“Dystopian” has come to mean “any YA novel set in the future” even though that’s totally not what it means, and it has led to my futuristic YA sci-fis being called dystopians, even though they aren’t, technically, dystopian. I don’t really mind though, because most readers think that’s what dystopian means, so the kind of novel they are looking for is actually the kind I wrote. It’s like getting the wrong directions but ending up where you wanted to go all the same.

In the same way, “new adult” — for all intents and purposes — has come to mean contemporary romances about college aged characters, even though that was not what the term was originally coined to mean. This has only become more and more pronounced as the genre has developed.

So before you shop your doesn’t-have-romance-in-it-at-all space opera starring twenty year olds as a new adult, ask yourself if you think you will bring in more “new adult” readers (the people reading Cora Carmack and Jamie McGuire and Jessica Sorensen), than the term might drive away people who read, love, and are looking for space operas. For all that NA is a current buzzword, you want it to buzz for your readership.

And, this is why, when I finally got the opportunity to write more books about college students, after a four year hiatus, I very deliberately chose to write books where the romance was at the forefront of the story. I love romance as a genre, and I love that the genre is now open to love stories that are more familiar to me. I met Sailor Boy in college, and until now, college was not a setting where most romance characters got to meet. So I’m all for it.

Which reminds me, you should totally check out Viv’s site, like her on Facebook, follow her on Twitter, and sign up to help her reveal the One & Only cover or participate in the Blog Tour. I’m not going to be talking about her as much over here, because, as Diana, I’ll be super busy promoting Across a Star-Swept Sea, which is out next month (finally finally finally!)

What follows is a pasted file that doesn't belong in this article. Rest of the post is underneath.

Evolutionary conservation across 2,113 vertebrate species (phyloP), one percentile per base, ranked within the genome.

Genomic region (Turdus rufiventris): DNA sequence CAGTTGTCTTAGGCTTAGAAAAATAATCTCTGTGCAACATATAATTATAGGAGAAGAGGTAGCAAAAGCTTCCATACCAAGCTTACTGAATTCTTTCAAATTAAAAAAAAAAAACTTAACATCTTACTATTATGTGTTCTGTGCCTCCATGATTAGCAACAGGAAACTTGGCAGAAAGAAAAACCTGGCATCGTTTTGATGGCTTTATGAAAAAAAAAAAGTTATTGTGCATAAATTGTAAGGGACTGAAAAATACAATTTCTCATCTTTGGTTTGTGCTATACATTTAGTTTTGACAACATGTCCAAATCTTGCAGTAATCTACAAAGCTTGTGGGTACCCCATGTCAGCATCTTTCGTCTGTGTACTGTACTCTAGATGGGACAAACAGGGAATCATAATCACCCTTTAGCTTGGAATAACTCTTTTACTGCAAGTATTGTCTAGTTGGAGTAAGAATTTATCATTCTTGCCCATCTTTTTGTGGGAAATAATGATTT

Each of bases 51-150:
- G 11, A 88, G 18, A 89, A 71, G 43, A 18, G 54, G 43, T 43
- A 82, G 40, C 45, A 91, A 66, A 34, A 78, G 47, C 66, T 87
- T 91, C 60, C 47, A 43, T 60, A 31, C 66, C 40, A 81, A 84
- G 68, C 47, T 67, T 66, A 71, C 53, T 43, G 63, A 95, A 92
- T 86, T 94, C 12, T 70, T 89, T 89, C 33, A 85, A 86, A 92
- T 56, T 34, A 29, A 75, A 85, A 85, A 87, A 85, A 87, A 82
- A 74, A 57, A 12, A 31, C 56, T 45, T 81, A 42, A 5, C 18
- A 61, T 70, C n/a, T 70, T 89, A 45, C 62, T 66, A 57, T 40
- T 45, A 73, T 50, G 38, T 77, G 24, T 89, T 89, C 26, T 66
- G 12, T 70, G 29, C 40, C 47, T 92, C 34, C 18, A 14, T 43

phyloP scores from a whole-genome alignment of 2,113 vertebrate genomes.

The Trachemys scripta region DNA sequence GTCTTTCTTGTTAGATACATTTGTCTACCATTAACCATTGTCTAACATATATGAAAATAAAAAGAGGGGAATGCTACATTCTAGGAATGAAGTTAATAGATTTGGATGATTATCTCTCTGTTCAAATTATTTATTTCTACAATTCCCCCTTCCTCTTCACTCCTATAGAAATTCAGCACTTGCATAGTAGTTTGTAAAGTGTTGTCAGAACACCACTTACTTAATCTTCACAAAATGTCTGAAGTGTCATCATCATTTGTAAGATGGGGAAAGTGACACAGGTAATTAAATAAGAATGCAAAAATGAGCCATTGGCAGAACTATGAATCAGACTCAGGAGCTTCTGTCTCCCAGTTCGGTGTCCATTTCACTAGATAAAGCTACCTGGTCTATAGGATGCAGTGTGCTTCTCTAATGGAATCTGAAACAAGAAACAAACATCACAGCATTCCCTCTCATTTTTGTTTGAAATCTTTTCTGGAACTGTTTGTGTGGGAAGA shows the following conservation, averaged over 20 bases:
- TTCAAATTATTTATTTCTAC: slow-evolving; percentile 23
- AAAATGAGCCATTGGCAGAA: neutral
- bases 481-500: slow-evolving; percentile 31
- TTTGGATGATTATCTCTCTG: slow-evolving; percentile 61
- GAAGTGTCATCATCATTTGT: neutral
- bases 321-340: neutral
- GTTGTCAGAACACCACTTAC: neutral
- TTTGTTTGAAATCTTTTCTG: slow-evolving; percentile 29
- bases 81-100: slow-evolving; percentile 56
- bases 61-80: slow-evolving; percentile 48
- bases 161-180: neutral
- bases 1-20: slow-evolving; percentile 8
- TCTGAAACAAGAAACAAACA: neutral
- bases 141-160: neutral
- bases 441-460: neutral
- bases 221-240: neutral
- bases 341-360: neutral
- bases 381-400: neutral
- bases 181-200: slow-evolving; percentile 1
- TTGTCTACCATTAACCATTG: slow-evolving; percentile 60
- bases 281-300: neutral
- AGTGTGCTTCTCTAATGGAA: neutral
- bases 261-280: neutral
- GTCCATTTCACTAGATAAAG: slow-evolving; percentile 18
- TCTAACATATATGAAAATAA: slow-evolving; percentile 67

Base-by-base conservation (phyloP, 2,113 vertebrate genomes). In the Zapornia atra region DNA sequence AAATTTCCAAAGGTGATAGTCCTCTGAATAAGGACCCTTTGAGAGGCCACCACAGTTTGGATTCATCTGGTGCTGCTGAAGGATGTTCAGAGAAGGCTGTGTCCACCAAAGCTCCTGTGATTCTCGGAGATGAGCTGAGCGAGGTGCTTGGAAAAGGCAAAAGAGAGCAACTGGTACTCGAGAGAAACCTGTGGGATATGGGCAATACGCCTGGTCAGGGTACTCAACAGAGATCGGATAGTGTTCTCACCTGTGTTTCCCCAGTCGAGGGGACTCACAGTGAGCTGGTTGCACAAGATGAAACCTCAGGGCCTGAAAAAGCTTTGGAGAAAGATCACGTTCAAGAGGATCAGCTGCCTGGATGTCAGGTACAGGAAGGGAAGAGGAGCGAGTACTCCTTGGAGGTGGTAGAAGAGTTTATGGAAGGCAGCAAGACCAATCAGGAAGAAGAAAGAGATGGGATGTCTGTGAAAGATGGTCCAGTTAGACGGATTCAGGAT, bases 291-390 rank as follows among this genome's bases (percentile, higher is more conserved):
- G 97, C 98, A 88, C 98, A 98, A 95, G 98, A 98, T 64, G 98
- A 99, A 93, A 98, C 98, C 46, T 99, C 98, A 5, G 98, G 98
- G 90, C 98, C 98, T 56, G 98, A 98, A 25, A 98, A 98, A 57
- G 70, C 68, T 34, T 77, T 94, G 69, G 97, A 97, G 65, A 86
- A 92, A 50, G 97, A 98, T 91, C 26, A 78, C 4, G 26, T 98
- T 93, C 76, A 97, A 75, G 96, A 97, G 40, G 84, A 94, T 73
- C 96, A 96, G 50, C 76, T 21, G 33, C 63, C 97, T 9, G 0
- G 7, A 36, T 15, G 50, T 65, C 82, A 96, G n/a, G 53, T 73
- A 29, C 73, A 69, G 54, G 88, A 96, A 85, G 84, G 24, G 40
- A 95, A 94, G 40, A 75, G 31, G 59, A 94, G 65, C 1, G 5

Posted in new adult, viv, writing advice, writing industry, YA

4 Responses to Agents and Editors on “New Adult”

  1. Thank you for this post! I’ve been thinking and jotting things down for a “NA thoughts” type of post for a while now. You’ve done a really good job summarizing some of those things I’ve been thinking about — what NA has become despite its original purpose, how romance was really the genre where the NA story lines were lacking, etc. I think by now it’s clear that NA is going to mean romance, and as you’ve pointed out, you might be doing your sci-fi or paranormal novel a disservice by labeling it NA and giving readers expectations that might not be delivered upon.

    (Also, can’t wait for more people to read Star-Swept! I completely adored Persis, and of course Justen’s science geekery <3)

    • Diana says:

      Thank you, Ashley! I can’t wait to read your post. This is a subject very much on my mind lately. It’s interesting because I am meeting a lot of writers who are doing other things, but it’s not in as visible a way and it’s definitely via the path of indie publishing and I’m left wondering if their insistence on making it NA, foremost, is hurting their book?

      And thanks so much for reading Star-Swept. I’m fond of Justen and Persis, too.. Is it October, yet?

  2. Jennifer says:

    What an interesting post. I have been currently struggling on whether to classify the book that I am writing as NA, because it’s characters are in the NA age range, but it is not a romance.

    Thank you for this post.

  3. Page Traynor says:

    An excellent post. I had to laugh since my son can’t hear the definition of books as dystopian without rage as he knows what it does mean. I think your point about asking will a certain classification help your book bring in new readers is the key point. I just have a problem with the New Adult spreading to other than romance because this age group is well covered in other genres.